CORE Frequently Asked Questions

Here you will find answers to the most frequently asked questions about Commons Open Repository Exchange (CORE). Should your question not be answered below or should you wish to provide general feedback, please feel free to e-mail us at core at hcommons dot org. We will respond as quickly as possible, and certainly within one working day.
 
Why should I deposit my work with CORE?

PRESERVATION Depositing your work with a repository ensures that it is archived and attributed to you and makes it quickly and widely available to others.

ACCESS AND PRIVACY Uploading scholarship to CORE makes it quickly and widely available to others—without requiring them to register for Humanities Commons or provide us with any personal information.

ATTRIBUTION Works deposited with CORE are automatically given a permanent identifier called a DOI. DOIs provide persistent, citable metadata for scholarly and creative works, including gray literature such as blog posts, syllabi, data sets, presentations, and video and audio files.

DISCOVERABILITY Materials uploaded to CORE are indexed by Google, Google Scholar, SHARE, Altmetric, and BASE-OA, which fuels open-access initiatives such as the OA Button and OA DOI. Since you can notify the members of any of your Humanities Commons groups when you upload materials to CORE, the platform offers another discovery mechanism for the people most likely to want to read your work.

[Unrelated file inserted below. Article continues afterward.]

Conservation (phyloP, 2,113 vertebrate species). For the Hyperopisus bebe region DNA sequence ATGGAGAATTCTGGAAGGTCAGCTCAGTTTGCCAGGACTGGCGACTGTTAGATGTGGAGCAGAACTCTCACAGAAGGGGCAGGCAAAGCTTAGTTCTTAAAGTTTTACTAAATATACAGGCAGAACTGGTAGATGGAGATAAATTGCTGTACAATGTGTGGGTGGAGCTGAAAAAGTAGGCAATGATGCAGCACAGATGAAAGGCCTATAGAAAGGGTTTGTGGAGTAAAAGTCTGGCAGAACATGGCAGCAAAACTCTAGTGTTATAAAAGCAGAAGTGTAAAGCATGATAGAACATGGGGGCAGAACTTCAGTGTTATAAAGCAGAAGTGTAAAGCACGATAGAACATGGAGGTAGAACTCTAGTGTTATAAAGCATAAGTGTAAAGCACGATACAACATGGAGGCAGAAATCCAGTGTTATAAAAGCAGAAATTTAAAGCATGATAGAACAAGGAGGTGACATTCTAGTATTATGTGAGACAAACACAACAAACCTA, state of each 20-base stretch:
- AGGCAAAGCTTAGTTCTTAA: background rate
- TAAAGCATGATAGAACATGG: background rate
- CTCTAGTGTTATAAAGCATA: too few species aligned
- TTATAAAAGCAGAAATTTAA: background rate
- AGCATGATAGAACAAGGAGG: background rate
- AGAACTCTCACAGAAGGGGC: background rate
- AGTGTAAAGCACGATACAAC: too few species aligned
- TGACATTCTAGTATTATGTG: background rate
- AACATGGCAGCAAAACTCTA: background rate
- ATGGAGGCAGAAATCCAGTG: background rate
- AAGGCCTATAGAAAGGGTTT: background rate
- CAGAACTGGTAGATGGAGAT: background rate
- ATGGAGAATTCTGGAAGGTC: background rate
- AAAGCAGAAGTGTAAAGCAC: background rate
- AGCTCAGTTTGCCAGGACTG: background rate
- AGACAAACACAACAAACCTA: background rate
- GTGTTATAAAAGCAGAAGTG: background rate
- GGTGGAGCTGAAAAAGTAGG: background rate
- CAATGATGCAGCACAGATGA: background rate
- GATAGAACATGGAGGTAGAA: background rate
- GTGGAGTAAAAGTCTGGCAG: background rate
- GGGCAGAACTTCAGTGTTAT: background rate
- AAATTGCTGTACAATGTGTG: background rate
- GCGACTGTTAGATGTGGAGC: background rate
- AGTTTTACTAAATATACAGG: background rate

What kinds of items can I deposit with CORE?

The following item types can be deposited with CORE: abstract, article, bibliography, book, book chapter, catalog, chart, code or software, conference publication, course material or learning objects, data set, documentary, dissertation, essay, fictional work, finding aid, image, interview, map, music, performance, photograph, podcast, presentation, report, review, syllabus, technical report, thesis, translation, video essay, visual art.

What file types does CORE accept?

CORE accepts the following file types. Please note that if you are uploading a word processed document, PDF files are preferred for reasons of cross-platform compatibility and security, but make it more difficult for others to remix your content.

  • Audio: .mp3, .ogg, .wav
  • Data: .csv, .ods, .sxc, .tsv, .xls, .xlsx
  • Image: .gif, .jpeg, .jpg, .png, .psd, .tiff
  • Mixed material or software: .gz, .rar, .tar, .zip
  • Text: .doc, .docx, .htm, .html, .odp, .odt, .pdf, .pps, .ppt, .pptx, .rdf, .rtf, .sxi, .sxw, .txt, .wpd, .xml
  • Video: .f4v, .flv, .mov, .mp4

Is there a maximum file size?

The maximum file size for a single item is 100MB. Need to upload something larger? Let us know by e-mailing core at hcommons dot org.

How do I cite an item I find in CORE?

To cite an item not covered by the usual style guides, we recommend that you include the following information: author name(s), title, date of creation, version or edition (if any), permanent URL, DOI.

How do I make my work available for others to use?